Artist Review: Microsoft Surface Pro 6 (2018)

After months of waiting, I've finally got the Microsoft Surface Pro 6. The launch date of Surface Pro 6 here in Singapore is much later than USA hence the delay. I had to sell off my Surface Pro 2017 to offset the cost of this new tablet. So is it worth the upgrade? It depends on what you're using it for.

As usual, my review will be from the perspective of a visual content creator, more specifically someone who creates digital art, graphic design, edits photos and videos.

The main selling point of the Microsoft Surface Pro is the portability, and the ability to draw on it. It's not a workstation so you can't really push it as hard as a desktop. The second selling point is despite it being a tablet, it's running Windows 10 desktop OS which means it's made for productivity. There are things a Windows 10 tablet can do more effectively compared to Android and iOS devices.

Specification and pricing

These are the specifications and pricing for the new models.

Few things to note.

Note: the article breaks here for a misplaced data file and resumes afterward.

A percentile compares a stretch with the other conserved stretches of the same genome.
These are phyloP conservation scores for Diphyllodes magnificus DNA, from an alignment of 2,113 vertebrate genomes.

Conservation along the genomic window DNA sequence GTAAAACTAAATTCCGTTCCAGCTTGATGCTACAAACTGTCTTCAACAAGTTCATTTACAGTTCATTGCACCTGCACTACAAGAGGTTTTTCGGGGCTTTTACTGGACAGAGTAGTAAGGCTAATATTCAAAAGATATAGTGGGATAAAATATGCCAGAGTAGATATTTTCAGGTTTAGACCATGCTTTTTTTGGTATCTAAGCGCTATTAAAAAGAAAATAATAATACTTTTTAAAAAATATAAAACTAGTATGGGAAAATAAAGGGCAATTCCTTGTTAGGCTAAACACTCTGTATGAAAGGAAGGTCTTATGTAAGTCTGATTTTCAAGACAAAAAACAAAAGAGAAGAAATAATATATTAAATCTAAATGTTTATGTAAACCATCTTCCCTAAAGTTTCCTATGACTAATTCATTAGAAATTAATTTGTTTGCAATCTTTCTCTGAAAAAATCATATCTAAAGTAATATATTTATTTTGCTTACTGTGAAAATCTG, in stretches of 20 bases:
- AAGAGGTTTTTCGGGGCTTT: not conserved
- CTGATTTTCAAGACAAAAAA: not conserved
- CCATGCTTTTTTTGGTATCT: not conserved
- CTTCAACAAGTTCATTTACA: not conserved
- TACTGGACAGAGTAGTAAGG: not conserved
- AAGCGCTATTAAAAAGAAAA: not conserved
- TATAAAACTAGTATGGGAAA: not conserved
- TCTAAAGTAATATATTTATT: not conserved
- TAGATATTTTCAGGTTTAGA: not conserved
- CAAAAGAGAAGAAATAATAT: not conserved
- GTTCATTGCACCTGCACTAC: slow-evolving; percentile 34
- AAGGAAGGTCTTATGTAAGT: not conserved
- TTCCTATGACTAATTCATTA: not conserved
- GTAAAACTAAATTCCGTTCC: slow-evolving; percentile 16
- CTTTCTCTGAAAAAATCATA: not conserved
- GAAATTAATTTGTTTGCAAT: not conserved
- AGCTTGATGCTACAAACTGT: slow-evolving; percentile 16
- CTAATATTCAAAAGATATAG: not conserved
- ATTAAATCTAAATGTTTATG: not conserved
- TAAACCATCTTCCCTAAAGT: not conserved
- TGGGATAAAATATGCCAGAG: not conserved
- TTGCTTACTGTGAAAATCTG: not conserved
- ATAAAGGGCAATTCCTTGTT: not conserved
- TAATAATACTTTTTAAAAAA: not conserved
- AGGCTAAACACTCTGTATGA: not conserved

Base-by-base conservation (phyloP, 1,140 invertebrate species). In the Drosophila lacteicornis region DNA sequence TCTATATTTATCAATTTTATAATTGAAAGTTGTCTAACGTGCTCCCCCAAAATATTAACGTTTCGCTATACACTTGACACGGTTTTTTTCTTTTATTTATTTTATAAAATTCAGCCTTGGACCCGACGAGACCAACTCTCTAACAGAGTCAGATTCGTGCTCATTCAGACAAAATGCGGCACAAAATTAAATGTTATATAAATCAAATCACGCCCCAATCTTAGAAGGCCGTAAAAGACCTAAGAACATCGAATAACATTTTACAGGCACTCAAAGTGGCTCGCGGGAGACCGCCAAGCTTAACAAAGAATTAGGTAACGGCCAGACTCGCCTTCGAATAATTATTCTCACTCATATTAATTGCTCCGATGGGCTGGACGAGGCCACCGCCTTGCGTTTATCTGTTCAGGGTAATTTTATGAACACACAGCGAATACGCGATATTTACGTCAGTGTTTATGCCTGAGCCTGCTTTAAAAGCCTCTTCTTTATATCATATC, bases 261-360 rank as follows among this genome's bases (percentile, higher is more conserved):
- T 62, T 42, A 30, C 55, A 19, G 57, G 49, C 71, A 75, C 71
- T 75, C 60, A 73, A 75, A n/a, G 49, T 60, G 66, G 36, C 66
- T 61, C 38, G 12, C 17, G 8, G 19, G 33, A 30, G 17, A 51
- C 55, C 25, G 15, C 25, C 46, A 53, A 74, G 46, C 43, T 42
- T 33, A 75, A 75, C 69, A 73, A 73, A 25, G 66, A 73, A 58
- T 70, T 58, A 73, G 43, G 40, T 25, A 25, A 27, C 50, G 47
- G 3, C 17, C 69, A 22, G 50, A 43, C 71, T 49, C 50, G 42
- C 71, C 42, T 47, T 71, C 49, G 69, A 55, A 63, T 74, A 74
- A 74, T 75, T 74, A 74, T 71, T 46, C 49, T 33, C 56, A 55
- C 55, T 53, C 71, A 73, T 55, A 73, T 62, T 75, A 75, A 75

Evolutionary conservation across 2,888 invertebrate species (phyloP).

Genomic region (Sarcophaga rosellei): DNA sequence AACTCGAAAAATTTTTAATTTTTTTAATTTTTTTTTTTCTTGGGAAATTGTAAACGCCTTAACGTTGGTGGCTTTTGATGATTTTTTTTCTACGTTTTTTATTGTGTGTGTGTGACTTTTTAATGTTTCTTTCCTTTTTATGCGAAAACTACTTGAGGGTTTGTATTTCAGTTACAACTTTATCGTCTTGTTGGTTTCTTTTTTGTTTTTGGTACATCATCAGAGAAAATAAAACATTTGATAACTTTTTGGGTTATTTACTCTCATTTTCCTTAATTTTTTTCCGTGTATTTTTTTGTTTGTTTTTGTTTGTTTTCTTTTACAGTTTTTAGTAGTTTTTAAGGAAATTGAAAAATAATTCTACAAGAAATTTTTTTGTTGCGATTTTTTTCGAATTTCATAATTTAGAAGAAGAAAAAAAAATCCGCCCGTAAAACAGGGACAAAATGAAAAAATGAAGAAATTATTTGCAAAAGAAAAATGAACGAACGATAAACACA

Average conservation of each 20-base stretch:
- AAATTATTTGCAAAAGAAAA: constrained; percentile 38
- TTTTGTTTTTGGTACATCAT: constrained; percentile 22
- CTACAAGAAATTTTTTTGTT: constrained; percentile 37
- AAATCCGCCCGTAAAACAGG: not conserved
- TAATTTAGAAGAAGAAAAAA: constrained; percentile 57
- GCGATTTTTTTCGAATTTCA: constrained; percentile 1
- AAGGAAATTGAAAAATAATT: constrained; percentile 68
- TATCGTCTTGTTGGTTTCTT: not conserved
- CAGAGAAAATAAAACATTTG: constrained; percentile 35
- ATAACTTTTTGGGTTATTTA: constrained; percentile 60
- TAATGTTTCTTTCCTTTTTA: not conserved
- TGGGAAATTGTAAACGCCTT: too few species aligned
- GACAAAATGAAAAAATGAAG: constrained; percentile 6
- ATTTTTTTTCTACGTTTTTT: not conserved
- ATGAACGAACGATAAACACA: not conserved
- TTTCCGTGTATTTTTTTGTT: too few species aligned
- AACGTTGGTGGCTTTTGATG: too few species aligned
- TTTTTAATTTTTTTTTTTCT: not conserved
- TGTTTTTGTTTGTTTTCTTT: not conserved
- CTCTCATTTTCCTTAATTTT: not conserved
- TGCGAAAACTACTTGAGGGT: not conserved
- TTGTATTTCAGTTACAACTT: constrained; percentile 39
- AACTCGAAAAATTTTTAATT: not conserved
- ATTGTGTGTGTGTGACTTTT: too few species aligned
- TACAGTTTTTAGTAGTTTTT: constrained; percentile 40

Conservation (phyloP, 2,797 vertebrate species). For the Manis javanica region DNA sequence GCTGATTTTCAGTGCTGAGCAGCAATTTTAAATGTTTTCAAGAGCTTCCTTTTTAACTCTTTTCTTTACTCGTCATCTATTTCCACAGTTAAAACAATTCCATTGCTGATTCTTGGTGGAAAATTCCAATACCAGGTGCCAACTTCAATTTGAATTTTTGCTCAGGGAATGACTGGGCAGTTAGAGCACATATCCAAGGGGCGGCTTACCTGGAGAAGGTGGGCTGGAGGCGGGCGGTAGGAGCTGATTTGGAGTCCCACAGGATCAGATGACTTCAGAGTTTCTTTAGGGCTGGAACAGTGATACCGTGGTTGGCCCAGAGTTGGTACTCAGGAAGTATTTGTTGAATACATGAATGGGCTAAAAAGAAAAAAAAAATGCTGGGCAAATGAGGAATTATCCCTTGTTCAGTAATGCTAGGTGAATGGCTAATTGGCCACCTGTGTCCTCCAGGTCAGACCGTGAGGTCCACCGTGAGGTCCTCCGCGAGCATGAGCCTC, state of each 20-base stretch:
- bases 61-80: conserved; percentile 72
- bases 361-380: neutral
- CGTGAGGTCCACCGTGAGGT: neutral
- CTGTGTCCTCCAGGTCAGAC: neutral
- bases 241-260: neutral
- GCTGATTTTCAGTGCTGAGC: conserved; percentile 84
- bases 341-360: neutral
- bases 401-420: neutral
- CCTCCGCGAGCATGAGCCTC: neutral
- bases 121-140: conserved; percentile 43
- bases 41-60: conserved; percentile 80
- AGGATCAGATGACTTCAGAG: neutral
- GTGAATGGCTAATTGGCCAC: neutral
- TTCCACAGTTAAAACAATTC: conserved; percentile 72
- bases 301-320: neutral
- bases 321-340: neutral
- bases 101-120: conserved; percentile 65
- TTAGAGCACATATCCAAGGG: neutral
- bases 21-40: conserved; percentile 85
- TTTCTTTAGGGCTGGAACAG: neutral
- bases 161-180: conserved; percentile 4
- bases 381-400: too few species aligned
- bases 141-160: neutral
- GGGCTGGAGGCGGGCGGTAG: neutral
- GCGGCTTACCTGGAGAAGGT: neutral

Models with Intel Core m3 and 4GB memory are no longer being sold.

The dual core Intel i5-7300U (2.6 to 3.5Ghz) and Intel i7-7660U (2.5 to 4.0Ghz) has been replaced by the 8th generation quad core i5-8250U (1.6 to 3.4Ghz) and Intel i7 8650U (1.9Ghz to 4.2Ghz).

The integrated graphics card has been upgraded from Intel HD 620 to Intel UHD 620 which represents marginally better performance.

Lastly, the base pricing has increased from US $799 to $899 because the low end models are gone, BUT the top end models are now cheaper. E.g. The previous 16GB 1TB SSD model was US $2699 and the current one cost US $2299.

I felt that the Surface Pro 2017 was overpriced when it first came out so I chose to buy a secondhand unit instead. The Surface Pro 6 seems to be more worth the money now because of the upgrade from dual to quad core processors. Tasks that require processing power are now significantly faster to complete but there are some limitations that I will talk more about below.

BUILD QUALITY AND DESIGN


The physical design is pretty much unchanged since Surface Pro 4 and the Surface Pro (5) 2017 that I've reviewed previously.

While the design is functional, it's feeling a bit dated. Microsoft should have added an option for a larger screen, such as the 13.5-inch from their Surface Book 2. A 12.3-inch screen is usable but for work and productivity purposes, a large screen would be welcome. Right now for work, I always connect the Surface Pro to an external screen.


The only new design addition is the matte black version which unfortunately is not available here in Singapore.

Overall, build quality is still excellent and that makes it feels very much like a premium product.